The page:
May sprinkles — Week of June 1, 2021
Written by Steve Orr, Chief Investment Officer, and Greg Kalb, Investment Advisor
|index||wtd||ytd||1 year||3 years||5 years||index level|
|S&P 500 Index||1.20||12.61||40.71||17.76||17.11||4,204.11|
|Dow Jones Industrial Average||1.03||13.76||38.03||14.31||16.74||34.529.45|
|Russell 2000 Small Cap||2.45||15.30||59.73||13.18||16.05||2,268.97|
|MSCI Europe, Australasia & Far East||0.53||9.98||40.15||8.36||10.28||2,325.27|
|MSCI Emerging Markets||1.90||5.49||49.52||8.90||13.91||1,354.31|
|Barclays U.S. Aggregate Bond Index||0.22||-2.41||-0.30||5.19||3.23||2,334.29|
|Merrill Lynch Intermediate Municipal||0.14||0.48||4.12||4.89||3.21||318.63|
As of market close May 28, 2021. Returns in percent.
Most of our readers are ready to dry out from recent rains. Our local forecast does not offer much relief this week. Nor sadly is there much relief in sight for our California neighbors who are in a drought. May’s stock market performance represented a sprinkling of good and just okay results. May usually is one of the worst performing months, with most years posting flat numbers at best. All the major indices, save for Dow Utilities, were up for the month, led by the Dow Transports’ 2.5%. The S&P 500 notched its fourth consecutive monthly gain. China’s Hang Seng index rose 1.9%, helping emerging markets that otherwise were held back by India’s virus struggles. International developed markets were helped by France’s 5.5% reopening surge.
We believe the Recovery Race has almost been won by vaccines. Recovery, and soon, expansion, are at hand for the economy. Sector rotation away from tech on and off over the last three months was the first clue. Confirmation came in first quarter earnings. Are we done with pro-cyclical expansion? Not by our charts. Last month technology as a group trailed all sectors, averaging losses in the 2% range. Value sectors that utilize raw materials, such as consumer staples and manufacturers, are gaining relative strength. Industrial and Materials stocks such as Caterpillar, Raytheon, Dow and DuPont are benefiting not only from reopening but also increasing capital spending plans by private firms and governments.
The sideways price action in most stocks over the last several weeks has washed out overbought conditions and lowered the excitement level a bit. Improving earnings estimates have lowered valuation concerns. Today the S&P 500 sits between 21 and 22.5x forward earnings, depending on where you get your earnings estimates. The percentage of stocks above their 50- and 20-day moving averages is rising again, and volatility measures are at their lowest levels in six weeks. Combined, these indicators make for a more favorable environment for stocks than at the end of April.
Stock returns in year 2 of a Bull Cycle are typically not as strong as year 1. The only divergence of consequence at the moment is in the technology sector, where the advance-decline line has turned lower. Big tech names giving back a few percentage points of their impressive gains does not concern us right now. Their weakness is more a function of recent inflation scares and rotation into value sectors, not any concerns about their business.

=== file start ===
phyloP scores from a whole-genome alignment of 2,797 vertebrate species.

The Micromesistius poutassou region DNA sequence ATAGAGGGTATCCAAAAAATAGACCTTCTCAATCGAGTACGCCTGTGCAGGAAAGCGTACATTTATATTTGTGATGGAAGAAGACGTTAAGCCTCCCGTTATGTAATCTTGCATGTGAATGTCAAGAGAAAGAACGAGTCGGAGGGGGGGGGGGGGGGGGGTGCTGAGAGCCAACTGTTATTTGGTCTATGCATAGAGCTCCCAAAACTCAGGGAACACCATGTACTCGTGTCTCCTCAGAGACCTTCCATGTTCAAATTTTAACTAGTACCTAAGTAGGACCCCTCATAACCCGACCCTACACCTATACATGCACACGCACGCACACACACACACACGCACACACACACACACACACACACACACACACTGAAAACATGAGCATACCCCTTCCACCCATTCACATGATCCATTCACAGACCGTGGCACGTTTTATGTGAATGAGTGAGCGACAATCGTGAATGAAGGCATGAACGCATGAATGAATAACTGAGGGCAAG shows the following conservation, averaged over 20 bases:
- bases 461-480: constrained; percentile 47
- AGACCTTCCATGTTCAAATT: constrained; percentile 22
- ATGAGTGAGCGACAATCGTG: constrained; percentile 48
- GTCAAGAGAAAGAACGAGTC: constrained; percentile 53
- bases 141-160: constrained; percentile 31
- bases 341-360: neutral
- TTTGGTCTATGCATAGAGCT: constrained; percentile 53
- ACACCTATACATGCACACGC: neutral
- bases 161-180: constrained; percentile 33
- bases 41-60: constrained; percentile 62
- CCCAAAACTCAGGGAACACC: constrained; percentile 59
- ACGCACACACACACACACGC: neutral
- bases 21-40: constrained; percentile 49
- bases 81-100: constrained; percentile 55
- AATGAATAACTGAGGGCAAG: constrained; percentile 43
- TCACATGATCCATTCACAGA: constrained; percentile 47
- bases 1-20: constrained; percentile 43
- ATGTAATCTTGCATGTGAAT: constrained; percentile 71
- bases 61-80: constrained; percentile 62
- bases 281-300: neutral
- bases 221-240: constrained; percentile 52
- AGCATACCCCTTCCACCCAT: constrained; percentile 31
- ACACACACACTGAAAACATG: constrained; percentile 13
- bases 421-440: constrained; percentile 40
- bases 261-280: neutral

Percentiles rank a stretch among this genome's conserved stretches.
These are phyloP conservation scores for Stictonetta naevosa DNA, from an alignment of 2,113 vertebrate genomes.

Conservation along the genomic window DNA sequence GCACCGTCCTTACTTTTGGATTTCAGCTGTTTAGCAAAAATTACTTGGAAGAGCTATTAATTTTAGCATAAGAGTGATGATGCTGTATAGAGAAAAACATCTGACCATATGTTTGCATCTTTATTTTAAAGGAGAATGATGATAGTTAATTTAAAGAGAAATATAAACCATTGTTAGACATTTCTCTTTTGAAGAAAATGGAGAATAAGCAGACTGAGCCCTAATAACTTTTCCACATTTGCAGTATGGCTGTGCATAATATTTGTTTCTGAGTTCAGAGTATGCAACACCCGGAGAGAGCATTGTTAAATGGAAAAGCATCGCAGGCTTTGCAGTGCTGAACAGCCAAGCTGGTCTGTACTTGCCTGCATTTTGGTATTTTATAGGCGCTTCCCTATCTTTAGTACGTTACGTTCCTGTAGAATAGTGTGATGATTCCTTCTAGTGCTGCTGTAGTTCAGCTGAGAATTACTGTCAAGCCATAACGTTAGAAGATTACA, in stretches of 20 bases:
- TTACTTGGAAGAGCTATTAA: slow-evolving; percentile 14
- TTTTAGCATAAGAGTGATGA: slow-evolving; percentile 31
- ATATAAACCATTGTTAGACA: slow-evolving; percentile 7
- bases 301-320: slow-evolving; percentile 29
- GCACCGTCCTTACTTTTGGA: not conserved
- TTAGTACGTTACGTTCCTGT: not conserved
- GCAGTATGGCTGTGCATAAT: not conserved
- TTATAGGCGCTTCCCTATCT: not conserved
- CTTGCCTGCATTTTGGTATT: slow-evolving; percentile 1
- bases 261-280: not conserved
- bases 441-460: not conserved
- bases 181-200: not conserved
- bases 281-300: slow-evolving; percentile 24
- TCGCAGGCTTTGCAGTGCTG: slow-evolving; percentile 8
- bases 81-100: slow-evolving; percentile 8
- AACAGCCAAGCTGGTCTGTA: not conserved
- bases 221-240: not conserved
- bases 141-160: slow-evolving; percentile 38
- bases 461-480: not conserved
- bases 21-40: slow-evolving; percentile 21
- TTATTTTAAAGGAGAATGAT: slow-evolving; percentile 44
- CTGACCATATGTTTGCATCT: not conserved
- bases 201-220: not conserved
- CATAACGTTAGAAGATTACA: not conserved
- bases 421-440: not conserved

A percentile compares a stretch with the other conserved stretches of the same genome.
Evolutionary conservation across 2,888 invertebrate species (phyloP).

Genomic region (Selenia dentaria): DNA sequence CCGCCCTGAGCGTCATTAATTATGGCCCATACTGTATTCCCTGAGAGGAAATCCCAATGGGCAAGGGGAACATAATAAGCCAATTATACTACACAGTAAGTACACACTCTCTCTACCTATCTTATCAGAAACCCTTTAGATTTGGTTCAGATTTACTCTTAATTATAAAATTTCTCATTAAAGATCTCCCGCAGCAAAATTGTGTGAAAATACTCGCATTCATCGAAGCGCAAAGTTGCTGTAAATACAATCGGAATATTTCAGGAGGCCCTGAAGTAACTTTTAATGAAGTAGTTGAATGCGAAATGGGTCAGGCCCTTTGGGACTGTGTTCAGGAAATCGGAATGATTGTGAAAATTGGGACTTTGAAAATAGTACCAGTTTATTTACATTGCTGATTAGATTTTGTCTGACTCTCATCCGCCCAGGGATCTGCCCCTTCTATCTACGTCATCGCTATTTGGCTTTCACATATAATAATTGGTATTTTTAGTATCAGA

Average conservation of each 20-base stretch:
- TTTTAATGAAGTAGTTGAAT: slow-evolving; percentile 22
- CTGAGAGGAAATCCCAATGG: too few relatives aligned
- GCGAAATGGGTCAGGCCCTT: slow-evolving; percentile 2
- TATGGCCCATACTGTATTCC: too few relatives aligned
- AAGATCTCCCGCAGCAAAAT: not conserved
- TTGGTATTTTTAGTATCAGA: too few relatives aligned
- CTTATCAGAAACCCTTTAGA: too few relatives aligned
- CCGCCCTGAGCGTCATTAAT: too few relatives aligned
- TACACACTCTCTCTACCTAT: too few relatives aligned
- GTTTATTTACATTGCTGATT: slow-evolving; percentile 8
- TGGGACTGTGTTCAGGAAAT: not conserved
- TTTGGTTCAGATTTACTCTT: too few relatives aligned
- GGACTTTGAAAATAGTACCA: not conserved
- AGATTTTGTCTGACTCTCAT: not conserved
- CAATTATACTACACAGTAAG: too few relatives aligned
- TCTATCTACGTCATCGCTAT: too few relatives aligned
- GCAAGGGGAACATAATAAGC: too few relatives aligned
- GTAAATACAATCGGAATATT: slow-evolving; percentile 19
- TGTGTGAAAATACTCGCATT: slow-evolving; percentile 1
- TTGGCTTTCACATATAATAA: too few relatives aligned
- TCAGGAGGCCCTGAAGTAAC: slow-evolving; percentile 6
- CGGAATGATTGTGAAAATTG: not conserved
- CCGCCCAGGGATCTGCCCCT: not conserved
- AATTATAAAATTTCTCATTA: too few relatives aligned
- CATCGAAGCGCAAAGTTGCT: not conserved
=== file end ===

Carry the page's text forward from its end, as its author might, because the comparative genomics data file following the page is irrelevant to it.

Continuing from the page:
Today is historically the best performance day for the month of June. The rest of the month, well, it’s not so great. According to our trusty Stock Trader’s Almanac, June ranks 11th out of 12 months for the Dow Industrials and 9th out of 12 for the S&P 500. Well, somebody must be near the bottom. If a correction does come our way this month, it would be time to pull out our buy lists. The Fed is committed to keeping monetary conditions accommodative and interest rates low. Congress is committed to spending freely and the global economy is still reopening. All bode well for future earnings.
Inflation remains front and center, and we certainly have spilled our share of digital ink on the topic. Higher prices are going to be around for longer than the Fed would like. For a decade now the Fed has lobbied, hoped and wished for 2% inflation. Messed up supply chains and increasing demand will keep headline inflation close to 3% for the balance of this year. If inflation indices do not push up into the 5% level, stocks should be fine. Interest rate markets clearly are not bothered by five-year market expectations of 2.6% inflation, as rates have held steady or moved lower after the news.
The recent commodity boom has garnered the most attention of inflationistas, and we think prices will move higher in the coming months. Front month futures for lumber, wheat and copper have moderated recently, likely because of China’s tightening rules on commodity lending. We doubt that stocks will embark on another 5% run in the coming weeks but see no reason to change allocations either. Patience is our best tool now.
Steve Orr is the Executive Vice President and Chief Investment Officer for Texas Capital Bank Private Wealth Advisors. He holds a Bachelor of Arts in Economics from The University of Texas at Austin, a Master of Business Administration in Finance from Texas State University and a Juris Doctor in Securities from St. Mary's University School of Law. Follow him on Twitter here. Greg Kalb is an Investment Advisor at Texas Capital Bank Private Wealth Advisors. He holds a Bachelor of Arts from The University of Texas at Austin.
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